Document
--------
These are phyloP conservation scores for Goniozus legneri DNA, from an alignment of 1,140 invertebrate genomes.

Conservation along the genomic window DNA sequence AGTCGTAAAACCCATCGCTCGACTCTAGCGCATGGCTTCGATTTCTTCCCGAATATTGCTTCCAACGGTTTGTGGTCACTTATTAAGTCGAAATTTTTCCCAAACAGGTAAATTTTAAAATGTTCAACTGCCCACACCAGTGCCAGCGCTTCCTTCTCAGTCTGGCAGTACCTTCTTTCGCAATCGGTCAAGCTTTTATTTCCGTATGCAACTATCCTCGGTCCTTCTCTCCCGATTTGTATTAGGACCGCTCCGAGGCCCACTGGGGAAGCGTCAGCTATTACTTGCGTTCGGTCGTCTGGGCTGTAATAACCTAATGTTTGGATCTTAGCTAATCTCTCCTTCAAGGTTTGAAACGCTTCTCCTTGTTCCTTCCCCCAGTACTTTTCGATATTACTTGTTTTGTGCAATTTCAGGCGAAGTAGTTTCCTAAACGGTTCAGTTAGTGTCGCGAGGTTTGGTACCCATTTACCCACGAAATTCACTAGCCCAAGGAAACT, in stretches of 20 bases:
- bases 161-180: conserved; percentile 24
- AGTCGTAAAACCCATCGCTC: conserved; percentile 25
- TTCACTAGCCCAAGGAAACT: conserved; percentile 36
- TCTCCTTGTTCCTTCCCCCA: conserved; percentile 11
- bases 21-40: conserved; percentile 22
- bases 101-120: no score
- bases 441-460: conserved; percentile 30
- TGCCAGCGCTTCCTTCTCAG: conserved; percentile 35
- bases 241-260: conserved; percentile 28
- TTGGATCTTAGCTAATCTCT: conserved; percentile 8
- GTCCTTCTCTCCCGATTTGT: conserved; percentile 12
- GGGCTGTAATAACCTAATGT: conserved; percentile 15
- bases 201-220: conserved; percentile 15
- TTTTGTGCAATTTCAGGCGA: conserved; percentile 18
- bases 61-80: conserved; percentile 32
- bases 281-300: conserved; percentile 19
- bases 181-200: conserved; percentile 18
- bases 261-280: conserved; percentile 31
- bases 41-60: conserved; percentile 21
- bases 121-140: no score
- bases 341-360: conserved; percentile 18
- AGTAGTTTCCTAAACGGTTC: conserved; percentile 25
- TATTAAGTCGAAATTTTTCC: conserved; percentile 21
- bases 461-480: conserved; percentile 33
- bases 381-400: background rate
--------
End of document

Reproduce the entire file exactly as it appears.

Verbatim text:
These are phyloP conservation scores for Goniozus legneri DNA, from an alignment of 1,140 invertebrate genomes.

Conservation along the genomic window DNA sequence AGTCGTAAAACCCATCGCTCGACTCTAGCGCATGGCTTCGATTTCTTCCCGAATATTGCTTCCAACGGTTTGTGGTCACTTATTAAGTCGAAATTTTTCCCAAACAGGTAAATTTTAAAATGTTCAACTGCCCACACCAGTGCCAGCGCTTCCTTCTCAGTCTGGCAGTACCTTCTTTCGCAATCGGTCAAGCTTTTATTTCCGTATGCAACTATCCTCGGTCCTTCTCTCCCGATTTGTATTAGGACCGCTCCGAGGCCCACTGGGGAAGCGTCAGCTATTACTTGCGTTCGGTCGTCTGGGCTGTAATAACCTAATGTTTGGATCTTAGCTAATCTCTCCTTCAAGGTTTGAAACGCTTCTCCTTGTTCCTTCCCCCAGTACTTTTCGATATTACTTGTTTTGTGCAATTTCAGGCGAAGTAGTTTCCTAAACGGTTCAGTTAGTGTCGCGAGGTTTGGTACCCATTTACCCACGAAATTCACTAGCCCAAGGAAACT, in stretches of 20 bases:
- bases 161-180: conserved; percentile 24
- AGTCGTAAAACCCATCGCTC: conserved; percentile 25
- TTCACTAGCCCAAGGAAACT: conserved; percentile 36
- TCTCCTTGTTCCTTCCCCCA: conserved; percentile 11
- bases 21-40: conserved; percentile 22
- bases 101-120: no score
- bases 441-460: conserved; percentile 30
- TGCCAGCGCTTCCTTCTCAG: conserved; percentile 35
- bases 241-260: conserved; percentile 28
- TTGGATCTTAGCTAATCTCT: conserved; percentile 8
- GTCCTTCTCTCCCGATTTGT: conserved; percentile 12
- GGGCTGTAATAACCTAATGT: conserved; percentile 15
- bases 201-220: conserved; percentile 15
- TTTTGTGCAATTTCAGGCGA: conserved; percentile 18
- bases 61-80: conserved; percentile 32
- bases 281-300: conserved; percentile 19
- bases 181-200: conserved; percentile 18
- bases 261-280: conserved; percentile 31
- bases 41-60: conserved; percentile 21
- bases 121-140: no score
- bases 341-360: conserved; percentile 18
- AGTAGTTTCCTAAACGGTTC: conserved; percentile 25
- TATTAAGTCGAAATTTTTCC: conserved; percentile 21
- bases 461-480: conserved; percentile 33
- bases 381-400: background rate